Let me see if I’ve got this straight.

It’s come to the attention of the powers that be at Wikipedia that some of its articles on products and organizations might have posted, on a massive scale, by people with a conflict of interest. An investigation is under way. Sanctions have been taken against supposed bad actors.

Seriously? The whole enterprise is based on the democratic idea of a base of handy knowledge created by all of us. It’s a superficially noble concept – but deeply flawed inasmuch as humans are involved.

Reports of public relations companies tweaking or even offering to “manage” Wikipedia entries for their clients are hardly new. And they are hardly surprising. There are always people and companies looking to press every advantage, bend or break any rule, especially rules essentially based on the honor system. So Wikipedia is problematic from the start.

The tagline of my favorite movie ever, “Michael Clayton,” is “The truth can be adjusted.” No, liking that movie does not make me a cynic, but that sentiment says a lot about how the powerful view the world, and the movie itself says much about the precious and self-delusional language we use to reshape our realities. Truth and words are just commodities. In the wiki-world, that gets dangerous quickly.

On the original “Star Trek,” Captain Kirk would sit there in the big chair on the bridge of the Enterprise, considering his next move.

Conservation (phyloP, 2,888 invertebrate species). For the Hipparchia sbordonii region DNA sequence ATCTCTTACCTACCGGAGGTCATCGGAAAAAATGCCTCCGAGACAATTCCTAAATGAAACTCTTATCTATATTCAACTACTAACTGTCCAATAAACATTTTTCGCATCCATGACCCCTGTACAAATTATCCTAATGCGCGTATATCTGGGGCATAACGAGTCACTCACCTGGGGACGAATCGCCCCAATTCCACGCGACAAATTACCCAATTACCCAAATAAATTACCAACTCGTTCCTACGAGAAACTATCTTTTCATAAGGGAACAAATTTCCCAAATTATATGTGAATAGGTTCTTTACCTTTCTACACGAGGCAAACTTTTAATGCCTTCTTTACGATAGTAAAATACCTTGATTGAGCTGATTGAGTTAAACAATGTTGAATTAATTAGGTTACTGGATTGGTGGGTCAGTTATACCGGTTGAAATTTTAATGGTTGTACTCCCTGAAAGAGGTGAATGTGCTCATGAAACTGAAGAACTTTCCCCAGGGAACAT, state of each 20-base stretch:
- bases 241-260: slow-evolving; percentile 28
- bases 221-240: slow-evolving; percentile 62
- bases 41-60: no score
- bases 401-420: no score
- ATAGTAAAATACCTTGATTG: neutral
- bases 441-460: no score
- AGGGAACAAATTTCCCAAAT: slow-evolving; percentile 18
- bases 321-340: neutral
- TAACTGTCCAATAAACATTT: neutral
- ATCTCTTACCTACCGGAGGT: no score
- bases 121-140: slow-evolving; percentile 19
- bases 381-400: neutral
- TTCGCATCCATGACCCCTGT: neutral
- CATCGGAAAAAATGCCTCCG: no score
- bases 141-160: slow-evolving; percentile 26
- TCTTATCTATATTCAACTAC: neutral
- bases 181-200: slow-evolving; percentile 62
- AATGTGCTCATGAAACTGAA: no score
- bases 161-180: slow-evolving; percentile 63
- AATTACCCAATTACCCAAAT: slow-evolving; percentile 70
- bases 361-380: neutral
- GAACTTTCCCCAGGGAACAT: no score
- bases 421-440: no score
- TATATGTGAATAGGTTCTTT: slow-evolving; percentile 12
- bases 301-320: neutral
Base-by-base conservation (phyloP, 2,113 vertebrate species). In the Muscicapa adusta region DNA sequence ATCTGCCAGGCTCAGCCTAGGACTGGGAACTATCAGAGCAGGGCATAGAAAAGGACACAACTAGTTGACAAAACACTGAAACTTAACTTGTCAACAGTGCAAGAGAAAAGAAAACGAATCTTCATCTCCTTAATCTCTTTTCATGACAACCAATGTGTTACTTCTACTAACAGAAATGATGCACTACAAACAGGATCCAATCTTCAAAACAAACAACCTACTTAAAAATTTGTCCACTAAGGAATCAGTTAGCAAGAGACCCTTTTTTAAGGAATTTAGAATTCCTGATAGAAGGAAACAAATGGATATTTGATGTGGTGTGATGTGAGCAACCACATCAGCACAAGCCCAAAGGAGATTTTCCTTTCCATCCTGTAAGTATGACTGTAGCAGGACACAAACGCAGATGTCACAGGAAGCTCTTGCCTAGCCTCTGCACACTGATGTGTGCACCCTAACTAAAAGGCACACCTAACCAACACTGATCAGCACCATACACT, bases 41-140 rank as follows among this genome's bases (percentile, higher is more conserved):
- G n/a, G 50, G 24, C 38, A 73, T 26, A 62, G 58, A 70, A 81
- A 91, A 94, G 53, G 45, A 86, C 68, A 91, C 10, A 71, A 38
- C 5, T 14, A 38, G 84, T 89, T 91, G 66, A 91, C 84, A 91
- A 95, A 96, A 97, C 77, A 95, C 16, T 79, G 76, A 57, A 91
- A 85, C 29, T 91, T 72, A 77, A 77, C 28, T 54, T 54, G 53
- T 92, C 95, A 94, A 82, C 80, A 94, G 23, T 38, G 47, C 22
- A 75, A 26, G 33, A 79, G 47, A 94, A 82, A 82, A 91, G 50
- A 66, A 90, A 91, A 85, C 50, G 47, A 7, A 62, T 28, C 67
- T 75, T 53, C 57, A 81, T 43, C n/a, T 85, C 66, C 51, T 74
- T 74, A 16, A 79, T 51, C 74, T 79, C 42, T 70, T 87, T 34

“Computer,” he would call out, barely raising his voice. “Calculate the time to travel to Rigel IV at warp factor 9 while taking hostile fire from the Klingons.”

And magically the flat voice of the ship’s computer would say, “working,” followed in a couple of seconds with something to the effect of, “The show is over in seven minutes, so, yeah, you’ve barely got time. Of course.”

I’m afraid that simplistic vision is pretty close to how some of us approach the Internet. Type in a question, get an absolute, fixed-in-the-stars answer. But Kirk was always asking either a math question or needing some quick, unanalyzed fact you could look up in an encyclopedia.

Ninety-nine percent of life is murkier than that. I would trust Wikipedia to tell me who won the Oscar for best actor in 1994 (Tom Hanks, “Forrest Gump”) or who won the American League batting title in 1967 (Carl Yastrzemski, of course, batting .326 and also winning the Triple Crown with 44 home runs and 121 RBI).

But what is the nature of love? Who’s at fault for our various political messes? What really happened at Roswell – if anything? Those are wiki-fails.

Science can break down the rotation of the Earth, the air, clouds, smoke, haze, refraction of light and other elements that make the sunset, but it cannot adequately explain why a sunset is beyond an astronomical phenomenon. Why does it touch the human soul? Why do we pause to look? Why do we find the end of sunset melancholy?

Psychologists and philosophers have decent answers to those kinds of questions, and that’s handy, too, but if you’re looking for a literal truth here, well, maybe you just don’t get sunsets. There’s no wiki-fix for that.

Follow Jeff Fox on Twitter @Jeff_Fox or @FoxEJC.